I have been watching the public statements from our leadership, media reports, the blogosphere, and emails galore related to the failed December 25th, 2009 terrorist attempt.
In my opinion, this recent intelligence failure has more to do with a lack of imagination than anything else. I am not talking about the imagination of the intelligence analysts – they have been begging for help, instead they face endlessly deep alert queues where the top item is clearly not the most important of the day. And I am not talking about a lack of imagination of our senior leadership – they have been dedicating a vast amount of money for years now toward programs that should have already addressed this recent intelligence failure. Lawmakers even have been changing policy following advice from such organizations as the Markle Foundation’s Task Force of National Security in the Information Age (of which I am a proud member). Our leadership is rightfully miffed by the state of the union despite these substantial investments. Don’t blame the analysts or the leadership this time. The blame belongs elsewhere.
Boiling down the Christmas event to its most simple form – Abdulmutallab applies for a multi-entry visa. The terrorist database (TIDE) is checked and found to contain no such record. The State Department issues a visa. Later, a TIDE record for Abdulmutallab is added to TIDE. Abdulmutallab gets to keep his visa, although his renewal in a few years would have been a problem.
Systems that assume the data will show up before the query are flawed. More about this here: What Came First, the Query or the Data?
The December 25th event is a classic case of enterprise amnesia. Enterprise Amnesia is the condition of knowing something on one hand and knowing something on another hand and never the two data points meet. This disease presents this way: after something bad happens everyone looks in their pile of puzzle pieces and brings to the boardroom table a small, hand-culled selection of data points. And right there before your eyes, it is so obvious. So obvious it can make an organization look incompetent or worse … negligent.
Contrast enterprise amnesia with Enterprise Intelligence. In this model, every time a new record is added, changed or deleted the organization has learned something. At that very split-second one must ask: how does this relate to what the organization already knows (its historical observations) and now that this is known, does it matter, and if so to whom?
Enterprise intelligence roughly translates to making sense of the situation (situational awareness) and then appropriately reacting at that moment (situational reaction). Jump. Duck. Sell it something. Shoot it with a laser from space.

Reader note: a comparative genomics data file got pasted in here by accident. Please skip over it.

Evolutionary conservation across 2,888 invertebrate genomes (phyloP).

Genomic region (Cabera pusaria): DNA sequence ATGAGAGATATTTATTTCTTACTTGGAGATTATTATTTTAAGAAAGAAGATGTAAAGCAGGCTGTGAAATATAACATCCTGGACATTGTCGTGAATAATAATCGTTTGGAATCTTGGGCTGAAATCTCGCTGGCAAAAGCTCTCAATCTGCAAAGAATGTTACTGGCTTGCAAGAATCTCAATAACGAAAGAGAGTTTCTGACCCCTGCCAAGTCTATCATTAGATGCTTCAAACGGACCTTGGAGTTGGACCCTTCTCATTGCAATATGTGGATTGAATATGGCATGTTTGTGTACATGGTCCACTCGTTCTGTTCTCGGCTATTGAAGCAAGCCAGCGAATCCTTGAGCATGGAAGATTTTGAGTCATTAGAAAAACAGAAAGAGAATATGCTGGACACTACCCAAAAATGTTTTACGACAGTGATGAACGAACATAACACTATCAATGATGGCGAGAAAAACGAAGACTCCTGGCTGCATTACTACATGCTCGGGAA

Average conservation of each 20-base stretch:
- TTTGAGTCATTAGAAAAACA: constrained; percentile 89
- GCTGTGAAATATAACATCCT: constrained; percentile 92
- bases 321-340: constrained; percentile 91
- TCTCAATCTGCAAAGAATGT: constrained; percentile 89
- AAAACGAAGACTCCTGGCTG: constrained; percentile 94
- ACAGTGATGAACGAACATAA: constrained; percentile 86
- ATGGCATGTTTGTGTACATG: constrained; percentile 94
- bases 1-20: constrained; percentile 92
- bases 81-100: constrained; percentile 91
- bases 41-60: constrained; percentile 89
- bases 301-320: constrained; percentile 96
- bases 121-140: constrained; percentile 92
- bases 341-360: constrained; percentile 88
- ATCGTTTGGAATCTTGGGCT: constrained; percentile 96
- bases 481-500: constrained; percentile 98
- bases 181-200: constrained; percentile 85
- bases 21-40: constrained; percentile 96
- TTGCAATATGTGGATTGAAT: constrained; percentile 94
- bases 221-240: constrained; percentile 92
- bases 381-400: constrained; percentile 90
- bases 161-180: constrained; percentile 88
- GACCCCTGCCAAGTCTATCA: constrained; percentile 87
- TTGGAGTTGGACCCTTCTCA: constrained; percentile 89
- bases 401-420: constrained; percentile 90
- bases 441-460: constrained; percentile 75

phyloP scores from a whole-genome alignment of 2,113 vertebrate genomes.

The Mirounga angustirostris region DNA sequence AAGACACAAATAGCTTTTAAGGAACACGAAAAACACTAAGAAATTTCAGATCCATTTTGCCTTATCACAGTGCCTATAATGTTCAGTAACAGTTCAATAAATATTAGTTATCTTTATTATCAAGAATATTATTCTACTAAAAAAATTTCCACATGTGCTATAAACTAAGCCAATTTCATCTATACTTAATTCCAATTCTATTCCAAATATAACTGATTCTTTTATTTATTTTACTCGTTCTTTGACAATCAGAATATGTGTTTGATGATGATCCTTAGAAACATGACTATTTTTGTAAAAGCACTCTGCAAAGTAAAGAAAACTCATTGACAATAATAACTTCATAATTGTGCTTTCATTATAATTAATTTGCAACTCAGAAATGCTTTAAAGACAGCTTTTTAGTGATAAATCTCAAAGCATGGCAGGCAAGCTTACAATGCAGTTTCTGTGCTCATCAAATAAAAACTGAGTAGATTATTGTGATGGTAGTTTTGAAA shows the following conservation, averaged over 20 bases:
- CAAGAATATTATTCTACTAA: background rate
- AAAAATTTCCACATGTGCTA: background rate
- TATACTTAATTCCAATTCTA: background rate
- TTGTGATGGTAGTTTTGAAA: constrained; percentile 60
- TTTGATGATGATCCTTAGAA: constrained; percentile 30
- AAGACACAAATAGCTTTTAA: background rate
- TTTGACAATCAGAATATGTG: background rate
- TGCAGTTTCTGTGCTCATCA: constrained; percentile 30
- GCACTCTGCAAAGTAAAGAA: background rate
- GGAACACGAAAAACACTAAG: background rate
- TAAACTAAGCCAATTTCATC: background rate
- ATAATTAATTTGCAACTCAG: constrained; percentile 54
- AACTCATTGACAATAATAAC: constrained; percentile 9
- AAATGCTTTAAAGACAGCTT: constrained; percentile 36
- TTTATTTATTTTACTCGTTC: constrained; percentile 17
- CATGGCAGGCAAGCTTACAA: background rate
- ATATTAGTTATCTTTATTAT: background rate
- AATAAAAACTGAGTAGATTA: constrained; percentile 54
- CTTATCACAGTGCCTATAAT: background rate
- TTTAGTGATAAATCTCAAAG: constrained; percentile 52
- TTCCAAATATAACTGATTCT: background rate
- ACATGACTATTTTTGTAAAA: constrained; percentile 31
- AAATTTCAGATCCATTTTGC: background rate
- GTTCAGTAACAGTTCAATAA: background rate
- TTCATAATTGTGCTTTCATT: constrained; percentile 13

What would analysts and policy makers expect from an "intelligent" system? Abdulmutallab applies for a multi-entry visa. The terrorist database (TIDE) is checked and found to contain no such record. The State Department issues a visa. Later, a TIDE record for Abdulmutallab is added to TIDE. The split-second this record is added to TIDE, the State Department is notified the visa may need reconsidered. (Was there enough evidence for revocation?) I believe when the dust settles and the forensics analysis is completed, whether it is open source or other intelligence collection, it will be clear Abdulmutallab would not have made it onto that plane, so long as this additional fodder was made discoverable.
Devil in the details. For all this to work, the system needs to realize that despite name variations and inconsistent data, the identity in the terrorist database is the identity in the visa system. Recognizing when two people are the same despite having been described differently is sometimes called Identity Resolution or Entity Resolution or more broadly Semantic Reconciliation. Whether one is solving national security challenges, identity theft faced by the financial institutions, or improving health care outcomes, figuring out two identities are the same within and across piles of data is essential to make sense out of the data. Hence my lifelong obsession with such technology.
As for the “Nigerian in Yemen”: Hardly a signal at all. To know if these fragments really mattered, one first must understand the entire universe of weak signal at that time, and how these weak signals have been changing. Gut tells me on any given day there are thousands upon thousands of such dots hovering around. While such chatter has some value – it will rarely, by itself, be a basis for immediate promotion to top-of-queue for the analysts. While this chatter was not essential to detecting and preempting this event, next time, when the signal is truly weak; such chatter may make the difference.
Now what? We must envision systems whereby analysts are not hopelessly pinned down in apathy by information overload … rather as volumes of data increase and signal gets weaker, the analysts get more efficient – producing higher quality and faster decision-making.
Question: Why is it when you put a puzzle together at home the last few pieces are as easy as the first few, despite the fact there is more data in front of you than ever before? More about this interesting phenomenon here: The Fast Last Puzzle Piece and how it is done here: Puzzling: How Observations Are Accumulated Into Context.
And it ain’t no Manhattan project. Let’s get ‘er done right this time, people.
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